The Earth’s layer of trash


The Earth has a new layer and it is made out of trash!

Can you believe that a person in the United States produces over 4 pounds of rubbish every single day? That adds up to 200 million tons of trash, in the U.S. alone. When we consider that many other countries across the world are also creating huge volumes of rubbish on a daily basis, it’s easy to understand why some scientists believe there’s now an entirely new geological layer deep inside the earth, made up of all our squashed garbage!

This technosphere layer of trash is made up of plastic packaging from toys, milk cartons, yoghurt pots and drink bottles as well as old clothes and even the rubble of broken buildings, roads and bridges! Many people believe this layer of rubbish will only grow bigger and bigger unless we all do something about it!

How did this happen?
Good question. It can take up to millions of years for a new layer of sediment to be created inside the earth. Until quite recently, the waste produced by animals and plants and even humans was more natural, which meant the earth could recycle it back into nature. But over the past hundred years, people have been making everything — roads, buildings and even toys, at a supersonic rate, using many man-made materials which the earth finds much harder to digest.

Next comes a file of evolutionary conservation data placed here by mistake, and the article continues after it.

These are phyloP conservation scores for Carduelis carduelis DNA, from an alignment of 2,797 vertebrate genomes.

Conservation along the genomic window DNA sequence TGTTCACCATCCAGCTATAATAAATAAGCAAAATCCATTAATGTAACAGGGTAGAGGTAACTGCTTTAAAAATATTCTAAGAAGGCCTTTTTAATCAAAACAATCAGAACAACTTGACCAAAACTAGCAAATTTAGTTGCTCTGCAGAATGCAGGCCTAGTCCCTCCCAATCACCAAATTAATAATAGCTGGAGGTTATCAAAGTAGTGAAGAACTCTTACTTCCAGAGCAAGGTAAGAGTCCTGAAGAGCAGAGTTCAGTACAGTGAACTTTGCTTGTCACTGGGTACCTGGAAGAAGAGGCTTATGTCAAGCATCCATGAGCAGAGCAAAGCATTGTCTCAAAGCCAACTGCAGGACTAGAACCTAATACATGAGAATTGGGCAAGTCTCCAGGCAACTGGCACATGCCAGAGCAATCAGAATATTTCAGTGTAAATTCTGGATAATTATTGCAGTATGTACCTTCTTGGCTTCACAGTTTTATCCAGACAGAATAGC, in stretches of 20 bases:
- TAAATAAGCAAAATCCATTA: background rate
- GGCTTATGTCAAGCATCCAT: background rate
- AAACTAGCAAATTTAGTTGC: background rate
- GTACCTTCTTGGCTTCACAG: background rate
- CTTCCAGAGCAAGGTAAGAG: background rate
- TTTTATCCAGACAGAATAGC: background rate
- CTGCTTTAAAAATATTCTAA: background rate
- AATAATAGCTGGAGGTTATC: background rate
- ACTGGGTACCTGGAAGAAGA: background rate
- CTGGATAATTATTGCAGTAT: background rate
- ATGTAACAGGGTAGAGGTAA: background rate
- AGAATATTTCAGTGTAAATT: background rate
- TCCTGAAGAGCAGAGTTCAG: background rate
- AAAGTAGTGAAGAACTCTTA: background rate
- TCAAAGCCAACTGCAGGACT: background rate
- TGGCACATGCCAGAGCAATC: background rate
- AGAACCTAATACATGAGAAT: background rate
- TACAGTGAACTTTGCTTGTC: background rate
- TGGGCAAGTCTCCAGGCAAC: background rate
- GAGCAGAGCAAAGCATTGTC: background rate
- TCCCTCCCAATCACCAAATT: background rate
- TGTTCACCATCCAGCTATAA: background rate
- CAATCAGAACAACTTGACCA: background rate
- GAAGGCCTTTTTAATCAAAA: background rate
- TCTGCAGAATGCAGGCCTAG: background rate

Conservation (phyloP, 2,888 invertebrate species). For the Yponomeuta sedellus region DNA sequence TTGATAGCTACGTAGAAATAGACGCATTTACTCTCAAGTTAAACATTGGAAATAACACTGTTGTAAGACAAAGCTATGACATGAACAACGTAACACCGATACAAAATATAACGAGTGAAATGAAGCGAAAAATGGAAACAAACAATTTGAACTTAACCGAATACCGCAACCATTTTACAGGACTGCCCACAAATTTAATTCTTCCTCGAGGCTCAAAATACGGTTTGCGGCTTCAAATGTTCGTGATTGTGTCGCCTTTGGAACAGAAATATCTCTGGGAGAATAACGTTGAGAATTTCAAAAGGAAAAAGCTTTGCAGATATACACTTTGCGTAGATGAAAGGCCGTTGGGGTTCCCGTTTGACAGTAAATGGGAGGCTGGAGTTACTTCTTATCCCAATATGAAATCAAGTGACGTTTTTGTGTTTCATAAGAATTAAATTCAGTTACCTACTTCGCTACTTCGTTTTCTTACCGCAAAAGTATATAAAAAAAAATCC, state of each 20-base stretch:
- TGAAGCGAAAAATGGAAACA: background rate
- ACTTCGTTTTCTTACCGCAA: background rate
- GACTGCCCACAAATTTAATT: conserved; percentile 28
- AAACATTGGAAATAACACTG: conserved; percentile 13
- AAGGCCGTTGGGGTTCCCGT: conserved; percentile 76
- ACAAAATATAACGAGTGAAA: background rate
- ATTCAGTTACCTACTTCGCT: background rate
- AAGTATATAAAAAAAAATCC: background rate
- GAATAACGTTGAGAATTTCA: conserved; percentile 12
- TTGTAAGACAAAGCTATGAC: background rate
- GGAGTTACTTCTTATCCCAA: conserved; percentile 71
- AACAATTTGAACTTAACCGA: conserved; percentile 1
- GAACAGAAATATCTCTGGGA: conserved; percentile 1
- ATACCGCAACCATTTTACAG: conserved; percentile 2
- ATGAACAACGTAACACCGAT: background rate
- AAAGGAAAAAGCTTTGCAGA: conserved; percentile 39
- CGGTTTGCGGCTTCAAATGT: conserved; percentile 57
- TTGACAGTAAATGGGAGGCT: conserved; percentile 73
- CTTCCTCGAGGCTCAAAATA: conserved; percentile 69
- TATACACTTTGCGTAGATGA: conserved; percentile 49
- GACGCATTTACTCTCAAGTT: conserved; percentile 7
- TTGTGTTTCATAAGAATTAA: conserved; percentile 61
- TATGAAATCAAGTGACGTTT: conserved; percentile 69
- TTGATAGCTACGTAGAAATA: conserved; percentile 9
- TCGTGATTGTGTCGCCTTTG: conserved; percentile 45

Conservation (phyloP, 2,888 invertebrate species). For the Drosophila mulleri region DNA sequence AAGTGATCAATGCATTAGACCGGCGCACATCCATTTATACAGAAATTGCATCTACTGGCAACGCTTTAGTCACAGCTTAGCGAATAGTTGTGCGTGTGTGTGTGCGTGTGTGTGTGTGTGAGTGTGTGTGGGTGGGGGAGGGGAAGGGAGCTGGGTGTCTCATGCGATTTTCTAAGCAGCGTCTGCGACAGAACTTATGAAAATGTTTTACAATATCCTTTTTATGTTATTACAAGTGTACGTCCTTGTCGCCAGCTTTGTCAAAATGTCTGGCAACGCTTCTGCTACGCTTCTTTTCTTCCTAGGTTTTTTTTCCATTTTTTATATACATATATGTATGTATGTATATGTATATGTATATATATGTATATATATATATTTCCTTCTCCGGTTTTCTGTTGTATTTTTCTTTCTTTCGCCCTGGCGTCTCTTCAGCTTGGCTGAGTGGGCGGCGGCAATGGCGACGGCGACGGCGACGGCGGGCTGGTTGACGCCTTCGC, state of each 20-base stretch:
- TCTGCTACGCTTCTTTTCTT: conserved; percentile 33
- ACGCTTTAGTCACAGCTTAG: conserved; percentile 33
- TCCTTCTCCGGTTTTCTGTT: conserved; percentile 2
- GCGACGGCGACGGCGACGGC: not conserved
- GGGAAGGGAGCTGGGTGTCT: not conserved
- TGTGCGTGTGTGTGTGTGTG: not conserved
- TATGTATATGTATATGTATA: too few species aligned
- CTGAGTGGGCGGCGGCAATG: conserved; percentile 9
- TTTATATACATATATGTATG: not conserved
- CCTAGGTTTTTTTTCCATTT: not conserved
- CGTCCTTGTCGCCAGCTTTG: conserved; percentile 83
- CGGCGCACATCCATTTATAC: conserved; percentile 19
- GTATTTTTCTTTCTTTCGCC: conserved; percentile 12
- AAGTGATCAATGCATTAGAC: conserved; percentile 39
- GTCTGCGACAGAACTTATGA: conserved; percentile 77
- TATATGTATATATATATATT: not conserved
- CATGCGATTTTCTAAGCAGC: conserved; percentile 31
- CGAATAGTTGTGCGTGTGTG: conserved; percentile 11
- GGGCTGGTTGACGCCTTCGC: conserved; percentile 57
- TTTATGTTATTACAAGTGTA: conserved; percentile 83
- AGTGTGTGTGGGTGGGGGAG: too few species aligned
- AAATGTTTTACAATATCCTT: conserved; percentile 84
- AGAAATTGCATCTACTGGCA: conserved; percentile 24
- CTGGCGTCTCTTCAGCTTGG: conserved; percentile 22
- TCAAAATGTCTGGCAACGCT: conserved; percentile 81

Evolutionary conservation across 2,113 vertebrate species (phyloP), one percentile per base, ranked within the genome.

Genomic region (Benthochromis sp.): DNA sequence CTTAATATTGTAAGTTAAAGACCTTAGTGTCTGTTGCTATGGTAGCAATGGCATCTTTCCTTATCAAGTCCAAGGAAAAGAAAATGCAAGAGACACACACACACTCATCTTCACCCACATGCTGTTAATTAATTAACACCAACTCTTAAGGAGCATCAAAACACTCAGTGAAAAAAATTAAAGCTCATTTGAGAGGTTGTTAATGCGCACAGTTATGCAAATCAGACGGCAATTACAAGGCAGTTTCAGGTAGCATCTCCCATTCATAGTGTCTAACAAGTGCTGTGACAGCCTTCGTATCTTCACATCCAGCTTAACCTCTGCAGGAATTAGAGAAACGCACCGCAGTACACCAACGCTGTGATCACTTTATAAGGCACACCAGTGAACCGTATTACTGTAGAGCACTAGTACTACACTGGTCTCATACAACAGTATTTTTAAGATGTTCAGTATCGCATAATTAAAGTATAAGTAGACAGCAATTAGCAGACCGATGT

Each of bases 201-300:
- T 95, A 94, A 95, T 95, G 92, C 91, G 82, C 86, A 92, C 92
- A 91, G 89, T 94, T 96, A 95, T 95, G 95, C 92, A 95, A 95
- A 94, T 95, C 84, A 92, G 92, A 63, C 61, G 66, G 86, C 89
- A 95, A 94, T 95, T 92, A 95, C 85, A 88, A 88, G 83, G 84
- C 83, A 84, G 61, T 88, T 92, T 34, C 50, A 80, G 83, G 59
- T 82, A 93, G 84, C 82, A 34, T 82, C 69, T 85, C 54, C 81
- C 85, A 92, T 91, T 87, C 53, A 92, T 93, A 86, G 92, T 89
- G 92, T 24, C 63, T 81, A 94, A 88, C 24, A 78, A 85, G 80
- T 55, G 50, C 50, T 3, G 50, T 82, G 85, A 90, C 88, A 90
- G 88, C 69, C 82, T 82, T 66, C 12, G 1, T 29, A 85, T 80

Not so long ago for example, toys were often made out of wood from trees and sold locally, without plastic packaging. A natural material such as wood is much easier for the earth to break down and recycle back into the environment than a factory-made material such as plastic. And if you’re wondering why the materials we use have changed — it’s largely because materials such as plastic are often easier, faster and cheaper to make.           


What can you do?
Though this is a worldwide environmental problem, we can all help! If everybody makes choices to buy less, recycle, donate unwanted clothes to charity, swap plastic shopping bags for reusable ones and compost food waste, it will make a BIG difference!   

By Deborah L. Caine (Whyzz writer)

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